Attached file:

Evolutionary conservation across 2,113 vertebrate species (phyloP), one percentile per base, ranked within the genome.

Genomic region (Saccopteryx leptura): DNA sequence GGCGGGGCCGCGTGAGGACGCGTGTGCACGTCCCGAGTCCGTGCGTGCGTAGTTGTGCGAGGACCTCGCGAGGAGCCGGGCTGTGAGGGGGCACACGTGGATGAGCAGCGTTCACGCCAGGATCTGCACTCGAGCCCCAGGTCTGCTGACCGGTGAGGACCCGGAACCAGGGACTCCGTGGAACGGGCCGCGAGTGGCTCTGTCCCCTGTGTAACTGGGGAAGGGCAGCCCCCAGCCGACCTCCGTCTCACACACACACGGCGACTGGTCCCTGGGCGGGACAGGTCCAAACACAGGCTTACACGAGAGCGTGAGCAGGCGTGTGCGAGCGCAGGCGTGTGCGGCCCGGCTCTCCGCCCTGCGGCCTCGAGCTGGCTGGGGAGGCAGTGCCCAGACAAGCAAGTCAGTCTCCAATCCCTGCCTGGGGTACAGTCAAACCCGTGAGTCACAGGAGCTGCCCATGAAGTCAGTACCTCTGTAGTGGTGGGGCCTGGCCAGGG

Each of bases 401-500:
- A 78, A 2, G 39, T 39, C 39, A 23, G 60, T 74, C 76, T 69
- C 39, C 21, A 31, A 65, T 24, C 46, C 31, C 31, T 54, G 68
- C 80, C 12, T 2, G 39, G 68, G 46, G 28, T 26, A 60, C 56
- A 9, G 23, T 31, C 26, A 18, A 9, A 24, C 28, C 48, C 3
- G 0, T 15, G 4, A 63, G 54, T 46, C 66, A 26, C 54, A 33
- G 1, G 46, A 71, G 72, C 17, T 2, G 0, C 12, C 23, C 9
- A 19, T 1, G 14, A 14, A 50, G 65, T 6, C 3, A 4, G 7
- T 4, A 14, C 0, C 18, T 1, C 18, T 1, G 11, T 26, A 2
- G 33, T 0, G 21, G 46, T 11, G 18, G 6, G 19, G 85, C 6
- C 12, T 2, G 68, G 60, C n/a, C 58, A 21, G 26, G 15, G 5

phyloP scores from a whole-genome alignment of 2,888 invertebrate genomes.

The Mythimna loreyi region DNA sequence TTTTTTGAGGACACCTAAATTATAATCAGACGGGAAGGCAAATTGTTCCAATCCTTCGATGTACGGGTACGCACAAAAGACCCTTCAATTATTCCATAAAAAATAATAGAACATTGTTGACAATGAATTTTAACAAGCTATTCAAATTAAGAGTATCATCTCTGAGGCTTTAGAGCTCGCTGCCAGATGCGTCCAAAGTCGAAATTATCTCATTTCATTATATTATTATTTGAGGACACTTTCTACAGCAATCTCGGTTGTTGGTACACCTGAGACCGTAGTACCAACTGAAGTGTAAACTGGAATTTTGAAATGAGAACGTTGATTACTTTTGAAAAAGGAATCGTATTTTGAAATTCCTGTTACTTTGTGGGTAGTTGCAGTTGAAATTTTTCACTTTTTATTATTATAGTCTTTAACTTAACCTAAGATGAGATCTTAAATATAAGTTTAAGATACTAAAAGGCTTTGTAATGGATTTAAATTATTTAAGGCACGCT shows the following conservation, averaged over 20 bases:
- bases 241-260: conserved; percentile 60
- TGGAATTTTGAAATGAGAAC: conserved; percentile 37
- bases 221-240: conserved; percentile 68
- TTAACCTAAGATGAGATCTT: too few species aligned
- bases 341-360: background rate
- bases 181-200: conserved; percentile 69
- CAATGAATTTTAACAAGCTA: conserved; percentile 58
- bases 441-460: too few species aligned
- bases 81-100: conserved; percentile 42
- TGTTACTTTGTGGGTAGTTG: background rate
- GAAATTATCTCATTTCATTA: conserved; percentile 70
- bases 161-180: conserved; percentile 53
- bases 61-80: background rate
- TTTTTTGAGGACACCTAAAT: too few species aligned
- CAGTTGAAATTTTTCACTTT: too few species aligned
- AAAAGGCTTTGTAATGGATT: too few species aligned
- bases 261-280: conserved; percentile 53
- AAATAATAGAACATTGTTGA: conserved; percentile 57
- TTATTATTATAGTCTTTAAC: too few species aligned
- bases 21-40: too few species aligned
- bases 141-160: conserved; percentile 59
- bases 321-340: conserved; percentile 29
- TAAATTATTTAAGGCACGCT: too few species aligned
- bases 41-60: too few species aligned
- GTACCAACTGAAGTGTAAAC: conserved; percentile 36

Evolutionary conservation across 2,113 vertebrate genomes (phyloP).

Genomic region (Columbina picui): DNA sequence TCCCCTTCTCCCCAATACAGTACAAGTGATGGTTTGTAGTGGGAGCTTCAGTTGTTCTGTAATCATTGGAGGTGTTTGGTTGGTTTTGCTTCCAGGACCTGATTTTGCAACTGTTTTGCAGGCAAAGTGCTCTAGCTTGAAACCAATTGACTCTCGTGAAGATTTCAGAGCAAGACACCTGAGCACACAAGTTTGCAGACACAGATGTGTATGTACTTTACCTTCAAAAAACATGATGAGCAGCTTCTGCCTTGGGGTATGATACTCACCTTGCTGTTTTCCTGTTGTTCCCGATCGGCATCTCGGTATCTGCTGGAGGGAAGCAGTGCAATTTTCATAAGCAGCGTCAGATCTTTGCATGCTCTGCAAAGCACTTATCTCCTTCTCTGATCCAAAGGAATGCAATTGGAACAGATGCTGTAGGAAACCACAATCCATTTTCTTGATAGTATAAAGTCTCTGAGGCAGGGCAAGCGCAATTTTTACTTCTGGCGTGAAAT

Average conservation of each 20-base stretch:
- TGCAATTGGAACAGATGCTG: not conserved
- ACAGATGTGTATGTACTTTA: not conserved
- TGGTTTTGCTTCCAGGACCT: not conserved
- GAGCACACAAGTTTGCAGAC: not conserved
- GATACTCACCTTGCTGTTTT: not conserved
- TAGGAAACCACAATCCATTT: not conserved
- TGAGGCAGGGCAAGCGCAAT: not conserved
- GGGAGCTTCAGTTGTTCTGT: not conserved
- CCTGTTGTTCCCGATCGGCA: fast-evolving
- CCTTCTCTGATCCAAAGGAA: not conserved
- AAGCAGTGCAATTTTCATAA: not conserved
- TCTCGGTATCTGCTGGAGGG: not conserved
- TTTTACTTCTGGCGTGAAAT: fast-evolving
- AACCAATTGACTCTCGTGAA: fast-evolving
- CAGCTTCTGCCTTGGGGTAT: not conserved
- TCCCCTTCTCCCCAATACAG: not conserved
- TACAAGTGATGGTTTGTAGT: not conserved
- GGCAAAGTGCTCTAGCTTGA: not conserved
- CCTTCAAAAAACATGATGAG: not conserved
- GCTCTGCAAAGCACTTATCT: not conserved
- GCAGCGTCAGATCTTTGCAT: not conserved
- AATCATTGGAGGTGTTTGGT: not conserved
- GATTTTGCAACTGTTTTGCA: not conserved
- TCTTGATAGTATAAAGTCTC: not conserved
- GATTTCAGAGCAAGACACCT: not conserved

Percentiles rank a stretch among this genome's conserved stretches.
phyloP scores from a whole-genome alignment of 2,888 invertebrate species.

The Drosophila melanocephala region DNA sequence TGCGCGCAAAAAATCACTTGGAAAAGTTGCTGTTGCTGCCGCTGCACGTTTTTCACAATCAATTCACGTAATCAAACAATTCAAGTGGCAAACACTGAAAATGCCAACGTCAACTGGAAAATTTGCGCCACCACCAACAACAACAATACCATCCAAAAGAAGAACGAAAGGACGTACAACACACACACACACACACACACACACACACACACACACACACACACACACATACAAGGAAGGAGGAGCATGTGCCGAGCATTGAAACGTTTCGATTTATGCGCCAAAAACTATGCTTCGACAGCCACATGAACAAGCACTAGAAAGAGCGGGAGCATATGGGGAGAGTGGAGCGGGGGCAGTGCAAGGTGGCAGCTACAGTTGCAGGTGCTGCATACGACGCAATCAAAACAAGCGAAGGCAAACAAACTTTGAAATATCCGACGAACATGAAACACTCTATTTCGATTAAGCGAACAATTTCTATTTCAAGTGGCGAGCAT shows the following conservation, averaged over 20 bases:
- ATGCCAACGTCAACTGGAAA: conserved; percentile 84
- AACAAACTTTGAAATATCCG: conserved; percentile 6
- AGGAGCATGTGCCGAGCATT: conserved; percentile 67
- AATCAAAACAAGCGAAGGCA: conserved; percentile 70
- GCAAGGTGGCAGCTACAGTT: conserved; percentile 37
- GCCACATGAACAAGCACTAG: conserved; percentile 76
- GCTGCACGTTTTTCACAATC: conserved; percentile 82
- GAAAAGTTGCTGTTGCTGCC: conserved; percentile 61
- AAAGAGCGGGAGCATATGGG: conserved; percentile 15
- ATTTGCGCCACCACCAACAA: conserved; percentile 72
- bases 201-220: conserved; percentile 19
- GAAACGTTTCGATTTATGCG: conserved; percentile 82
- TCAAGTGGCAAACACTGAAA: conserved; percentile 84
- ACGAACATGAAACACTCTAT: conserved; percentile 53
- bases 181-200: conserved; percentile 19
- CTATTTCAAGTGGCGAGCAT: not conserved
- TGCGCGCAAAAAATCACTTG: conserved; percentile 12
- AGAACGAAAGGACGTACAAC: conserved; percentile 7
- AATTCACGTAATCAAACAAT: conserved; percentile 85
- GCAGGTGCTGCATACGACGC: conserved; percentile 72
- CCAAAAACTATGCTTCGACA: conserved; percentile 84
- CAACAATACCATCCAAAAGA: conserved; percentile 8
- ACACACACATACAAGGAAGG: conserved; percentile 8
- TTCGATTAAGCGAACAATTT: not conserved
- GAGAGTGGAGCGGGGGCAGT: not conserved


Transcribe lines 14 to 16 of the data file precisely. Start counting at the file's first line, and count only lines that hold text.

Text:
phyloP scores from a whole-genome alignment of 2,888 invertebrate genomes.

The Mythimna loreyi region DNA sequence TTTTTTGAGGACACCTAAATTATAATCAGACGGGAAGGCAAATTGTTCCAATCCTTCGATGTACGGGTACGCACAAAAGACCCTTCAATTATTCCATAAAAAATAATAGAACATTGTTGACAATGAATTTTAACAAGCTATTCAAATTAAGAGTATCATCTCTGAGGCTTTAGAGCTCGCTGCCAGATGCGTCCAAAGTCGAAATTATCTCATTTCATTATATTATTATTTGAGGACACTTTCTACAGCAATCTCGGTTGTTGGTACACCTGAGACCGTAGTACCAACTGAAGTGTAAACTGGAATTTTGAAATGAGAACGTTGATTACTTTTGAAAAAGGAATCGTATTTTGAAATTCCTGTTACTTTGTGGGTAGTTGCAGTTGAAATTTTTCACTTTTTATTATTATAGTCTTTAACTTAACCTAAGATGAGATCTTAAATATAAGTTTAAGATACTAAAAGGCTTTGTAATGGATTTAAATTATTTAAGGCACGCT shows the following conservation, averaged over 20 bases:
- bases 241-260: conserved; percentile 60